Advantages

MAS treatment removes nutrients, and produces a product water that may be recycled immediately.

Disadvantages

The technology requires high energy inputs, making it expensive to operate.

Cultural Acceptability

There are no known cultural problems recorded for the specific technique of nutrient removal, but communities object to having a wastewater treatment plant close to residential areas. There are religious restrictions on direct reuse of wastes.

Information Sources

City Engineer, City of Harare, Zimbabwe.
City Engineer, City of Pretoria, South Africa.
Design details may be found in standard wastewater engineering textbooks.

Environmental Benefits

Poor or absent control of effluent quality can have serious health problems for the users. However, most countries using this technology have both water quality and public health standards in place. Use of wastewater for irrigation can enhance crop or plant production and improve surface water quality.

Advantages

It is a proven technology that is effective in water resources management. Costs and production efficiencies are predictable. Moderate skill levels are required. Use of this technology typically reduces pollution problems by turning wastewater into an economically attractive substitute water source for irrigation and non-potable industrial use at reasonable cost. It therefore increases water availability.

Disadvantages

Wastewater reuse may be culturally and aesthetically unacceptable. Increased nutrient loads may lead to enhanced algal growth in surface waters and the need for higher rates of chemical usage in water treatment. There is also a possibility of ground water pollution. As noted above, health problems can occur if the effluent has been poorly treated. Poor or incomplete treatment can also lead to a risk of contamination of potable water with heavy metals and organic compounds. Because salts are not significantly affected by these treatment techniques, there is the risk of gradual build up of proportions of dissolved salts to unacceptable levels with direct reuse.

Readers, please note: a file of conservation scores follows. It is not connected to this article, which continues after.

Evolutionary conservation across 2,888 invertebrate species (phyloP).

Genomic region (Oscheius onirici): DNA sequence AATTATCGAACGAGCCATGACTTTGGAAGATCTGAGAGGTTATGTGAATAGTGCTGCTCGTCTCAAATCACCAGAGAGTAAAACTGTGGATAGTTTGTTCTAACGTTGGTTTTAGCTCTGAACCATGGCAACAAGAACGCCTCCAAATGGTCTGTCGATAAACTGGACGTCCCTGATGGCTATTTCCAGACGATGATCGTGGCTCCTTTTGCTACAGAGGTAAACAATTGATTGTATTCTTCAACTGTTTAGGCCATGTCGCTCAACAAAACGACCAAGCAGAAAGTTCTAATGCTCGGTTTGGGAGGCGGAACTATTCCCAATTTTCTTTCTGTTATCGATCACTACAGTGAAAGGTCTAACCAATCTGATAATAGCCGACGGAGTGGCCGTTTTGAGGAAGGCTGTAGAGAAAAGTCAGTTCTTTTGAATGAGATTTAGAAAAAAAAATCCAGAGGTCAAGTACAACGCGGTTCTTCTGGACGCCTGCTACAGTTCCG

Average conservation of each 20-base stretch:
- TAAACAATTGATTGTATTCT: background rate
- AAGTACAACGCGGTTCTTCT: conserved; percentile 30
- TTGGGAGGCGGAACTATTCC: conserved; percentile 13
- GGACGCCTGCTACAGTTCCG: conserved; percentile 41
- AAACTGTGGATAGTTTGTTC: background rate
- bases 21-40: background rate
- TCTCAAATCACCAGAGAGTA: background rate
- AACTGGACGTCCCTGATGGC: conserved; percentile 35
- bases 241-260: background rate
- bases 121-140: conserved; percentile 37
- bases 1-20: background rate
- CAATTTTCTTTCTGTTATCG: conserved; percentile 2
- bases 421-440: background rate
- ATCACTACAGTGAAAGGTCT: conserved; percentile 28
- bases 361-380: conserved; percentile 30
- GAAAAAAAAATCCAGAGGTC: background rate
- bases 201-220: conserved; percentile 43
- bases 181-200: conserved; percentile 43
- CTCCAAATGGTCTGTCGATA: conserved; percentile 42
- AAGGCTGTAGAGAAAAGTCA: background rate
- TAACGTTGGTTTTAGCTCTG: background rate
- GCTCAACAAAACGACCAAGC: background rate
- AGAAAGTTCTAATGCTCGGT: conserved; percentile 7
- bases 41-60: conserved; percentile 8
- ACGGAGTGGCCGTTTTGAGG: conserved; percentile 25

Cultural Acceptability

The acceptability of this technology depends on the region. Some cultures do not accept the handling and direct reuse of wastewater. It is essential to determine an appropriate balance between cost and efficiency.

Further Development of the Technology

There is a need for legislation and regulations for the control of both treatment and use, where these do not exist, and, where they do, for their consistent application. Studies need to be undertaken to determine the variations in effluent quality and its effect on the raw water being reused.

Information Sources

Odendaal, P.E. 1991. Wastewater reclamation technologies and monitoring techniques. Water Science and Technology, 24(9): 173-184.

Odendaal, P.E. and L.R.J. Van Vuuren 1979. Reuse of wastewater in South Africa - Research and application. Proceedings of the Water Reuse Symposium I, 25-30 March 1979, Washington, DC. p. 886-906.

Department of Water Affairs 1986. Management of the Water Resources of the Republic of South Africa, Government Printer, Pretoria.

Holland, J.R. and S.M. Holland 1994. Urban Water Supplies Conservation Study for MLGRUD. Emergency drought recovery and mitigation programme.

Binnie and Partners Consulting Engineers, in association with Burrow Binnie Limited 1993. Bulawayo, Water Conservation Study, Final Report. Vol. 2. Overseas Development Agency, London.

Meiring, P.G.J., P. Rose, and O. Shipin 1994. Algal aid puts a sparkle on effluent. Water Quality International, 1994(2): 30-32.

Meiring, P.G.J., R.J.L.C. Drews, H. Van Eck, and G. Stander 1968. A guide to the use of pond systems in South Africa for the purification of raw and partially treated sewage. National Institute for Water Research, CSIR, Pretoria.